The best kinds of competition are the ones that feel like celebrations, and the 16th iteration of the Royal Melbourne Philharmonic Aria was just that. It was not only because the pandemic had cancelled the 2020 edition and put last year’s online, rather, it is the format that elevates the experience by reminding us of the wider context for all those recitatives and arias.
In addition to his conducting and adjudication duties for the evening, RMP’s Chief Conductor, Andrew Wailes, acted as a lively and articulate compere, providing just enough information to enhance the experience. He is, rightly, proud of the longevity of the RMP and the significant role it continues to play in the cultivation of Melbourne’s musical life. Established in 1853, it is thought to be Australia’s oldest surviving cultural organisation, and the RMP Aria is now Australia’s foremost competition for oratorio soloists.
On Sunday evening, seven young soloists: Ben Glover, Alexandra Mathew, Shania Eliassen, James Emerson, Jack Stephens, Karina Bailey and Zachary McCulloch, vied for the prizes, following which, singers from the RMP Choir, Melbourne University Choir and Box Hill Chorale, along with a chamber ensemble of soloists from the RMP Orchestra, performed John Rutter’s Requiem. As a venue, Deakin Edge provides an opportunity for the choristers’ closer involvement, as they are able to sit on the tiers in the background – rather like a cheer squad for the contestants. It seemed informal and friendly.
Each soloist was required to sing at least one recitative and contrasting arias from two oratorios. Although repertoire was largely predictable – the first three singers chose pieces from the Aria’s three most performed composers: Handel, Mendelssohn and Bach, there were some less well-known inclusions. Following her Bach choices, mezzo-soprano Alexandra Mathew sang “The Soul of Man” from Michael Tippett’s superb A Child of Our Time, regrettably, a work that is rarely performed in Australia nowadays, and one that Andrew Wailes was keen to champion. Hopefully, he might be the one to ensure it is performed in the near future.
Alexandra was awarded the Runner Up prize by the adjudicators, who looked for strengths in vocal technique (such as clarity in florid passages, and beauty and evenness of tone), musicality, interpretation skills and the ability to communicate with an audience. The 2022 Winner, Karina Bailey, also chose less mainstream repertoire in Carl Orff’s “In trutina” from Carmina Burana. Her sweet, clear voice was well suited to the Orff and to the “Alleluja” from Mozart’s Exsultate, jubilate in which her lively personality, vocal agility and convincing top C also attracted the People’s Choice Award. The Conductor’s Encouragement Award went to tenor Ben Glover, who opened the evening with a controlled performance of the recitative “Comfort ye” and aria “Every valley” from Handel’s Messiah.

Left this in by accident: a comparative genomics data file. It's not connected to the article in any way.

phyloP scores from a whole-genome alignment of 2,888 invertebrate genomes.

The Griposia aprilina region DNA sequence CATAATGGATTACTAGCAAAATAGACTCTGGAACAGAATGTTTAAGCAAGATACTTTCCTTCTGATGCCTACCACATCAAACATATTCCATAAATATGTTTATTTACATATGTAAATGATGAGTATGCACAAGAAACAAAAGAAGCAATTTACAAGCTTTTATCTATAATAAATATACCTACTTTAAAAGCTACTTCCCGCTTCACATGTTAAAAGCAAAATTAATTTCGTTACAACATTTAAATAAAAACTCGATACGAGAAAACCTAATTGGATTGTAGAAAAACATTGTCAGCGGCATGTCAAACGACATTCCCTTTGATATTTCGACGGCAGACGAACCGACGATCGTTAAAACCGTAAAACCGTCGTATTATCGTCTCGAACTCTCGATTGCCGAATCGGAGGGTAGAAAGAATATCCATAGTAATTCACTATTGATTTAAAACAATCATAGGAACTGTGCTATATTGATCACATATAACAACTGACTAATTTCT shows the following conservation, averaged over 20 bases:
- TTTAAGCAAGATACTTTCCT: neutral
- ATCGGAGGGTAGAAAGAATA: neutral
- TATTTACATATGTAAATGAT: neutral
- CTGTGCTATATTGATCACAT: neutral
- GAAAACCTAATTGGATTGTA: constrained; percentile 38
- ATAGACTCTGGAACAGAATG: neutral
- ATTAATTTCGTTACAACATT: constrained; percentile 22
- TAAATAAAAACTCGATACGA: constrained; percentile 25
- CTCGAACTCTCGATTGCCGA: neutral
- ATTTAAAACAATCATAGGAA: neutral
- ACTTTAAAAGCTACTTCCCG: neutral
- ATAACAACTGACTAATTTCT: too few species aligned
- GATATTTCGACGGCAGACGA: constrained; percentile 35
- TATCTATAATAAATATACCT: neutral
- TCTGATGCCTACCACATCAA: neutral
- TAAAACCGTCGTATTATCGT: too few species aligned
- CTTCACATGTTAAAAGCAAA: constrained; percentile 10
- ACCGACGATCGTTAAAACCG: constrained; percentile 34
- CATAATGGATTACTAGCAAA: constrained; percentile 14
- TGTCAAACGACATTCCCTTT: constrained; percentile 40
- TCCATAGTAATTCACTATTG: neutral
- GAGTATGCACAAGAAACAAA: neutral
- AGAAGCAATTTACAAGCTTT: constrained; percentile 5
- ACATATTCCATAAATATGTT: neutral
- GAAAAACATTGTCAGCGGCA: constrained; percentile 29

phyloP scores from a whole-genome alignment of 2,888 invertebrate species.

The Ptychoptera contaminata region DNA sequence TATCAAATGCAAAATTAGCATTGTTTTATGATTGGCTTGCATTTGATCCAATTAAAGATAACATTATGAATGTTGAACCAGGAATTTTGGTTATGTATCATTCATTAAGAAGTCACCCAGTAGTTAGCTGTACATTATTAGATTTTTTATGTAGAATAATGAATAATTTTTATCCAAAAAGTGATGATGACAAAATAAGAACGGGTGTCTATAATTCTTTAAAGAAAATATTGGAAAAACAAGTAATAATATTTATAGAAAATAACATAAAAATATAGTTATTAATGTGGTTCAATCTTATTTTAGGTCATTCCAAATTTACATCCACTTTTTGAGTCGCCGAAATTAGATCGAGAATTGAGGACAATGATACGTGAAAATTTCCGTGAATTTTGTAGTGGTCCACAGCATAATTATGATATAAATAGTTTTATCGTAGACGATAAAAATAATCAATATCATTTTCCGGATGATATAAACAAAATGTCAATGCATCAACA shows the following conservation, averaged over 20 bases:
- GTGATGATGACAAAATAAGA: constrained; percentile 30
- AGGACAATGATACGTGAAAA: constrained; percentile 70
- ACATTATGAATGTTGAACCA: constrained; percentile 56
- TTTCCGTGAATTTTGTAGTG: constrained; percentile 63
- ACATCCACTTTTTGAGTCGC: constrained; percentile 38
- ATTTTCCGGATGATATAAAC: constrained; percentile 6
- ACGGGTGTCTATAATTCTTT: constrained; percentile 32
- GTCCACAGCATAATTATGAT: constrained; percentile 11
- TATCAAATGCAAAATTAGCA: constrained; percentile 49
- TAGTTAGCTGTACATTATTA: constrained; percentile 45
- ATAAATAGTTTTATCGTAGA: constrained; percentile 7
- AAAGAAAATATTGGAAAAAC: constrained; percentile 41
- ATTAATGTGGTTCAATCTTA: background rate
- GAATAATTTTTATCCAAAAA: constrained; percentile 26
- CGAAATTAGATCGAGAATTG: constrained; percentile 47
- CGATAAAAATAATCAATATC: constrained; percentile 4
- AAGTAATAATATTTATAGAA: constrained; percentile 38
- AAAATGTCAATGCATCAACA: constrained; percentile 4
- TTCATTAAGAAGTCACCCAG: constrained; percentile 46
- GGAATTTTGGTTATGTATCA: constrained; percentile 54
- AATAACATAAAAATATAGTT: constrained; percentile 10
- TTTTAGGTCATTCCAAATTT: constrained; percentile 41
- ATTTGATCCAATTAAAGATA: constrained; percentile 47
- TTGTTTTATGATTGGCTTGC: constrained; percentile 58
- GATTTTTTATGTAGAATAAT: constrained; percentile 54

Although “The Rules” disallow any instruments other than piano accompaniment – for this Aria provided by an outstandingly supportive Peter de Jager – an exception was made for the “Quoniam tu solus sanctus” from Bach’s Mass in B minor. Wailes explained that the horn obbligato was essential to making sense of the music so bass, Jack Stephens, was joined by Eve McEwan, giving the audience an extra treat. Other less usual offerings came from Zachary McCulloch, who concluded the competition on a strong note with a ringing, full-bodied account of the aria “Ingemisco” from Donizetti’s Messa di Requiem, following an aria from Saint-Saens’ Oratorio de Noël.
After a pause as the audience cast their votes and the adjudicators, Sally-Anne Russell, Christopher Watson and Andrew Wailes (Chair), decided on the winners, the choir performed John Rutter’s Requiem. A last minute change resulted in RMP choir member Justine Schaefer being handed the role of soprano soloist with little preparation. And she was terrific. She has a small but pure voice, not unlike the treble-sounding soprano Rutter himself chose for recording his Requiem. Audience members were obviously delighted with the unaffected, steady way she sang the “Pie Jesu” accompanied by cello, oboe, flute and (a slightly too loud at times) organ. Some beautiful playing also came in featured moments from cellist Ye Chin Choi and oboist Jasper Ly. From the hushed opening “Requiem”, with its harp and heartbeat timpani accompaniment, to the climactic grandeur of parts of the “Agnus Dei” the combined choirs were impressive in their dynamic range and precision. The sopranos sang with shining tone throughout the work and all choir members obviously enjoyed singing this melodious moving work.
In order to finish on a more upbeat note, this Oratorio Festival Choir sang “Jubilate” from Dan Forrest’s Song of the Earth. It was an appropriate way to end the musical part of the celebrations and could only be surpassed by the enormous feast spread out behind the auditorium seats, where everybody could mingle and enjoy food, drink and the memory of another uplifting RMP Aria.
Photo credit: Paul Dodd
Heather Leviston reviewed the 2022 RMP Aria and Rutter’s Requiem presented by the Royal Melbourne Philharmonic at Deakin Edge on August 14, 2022.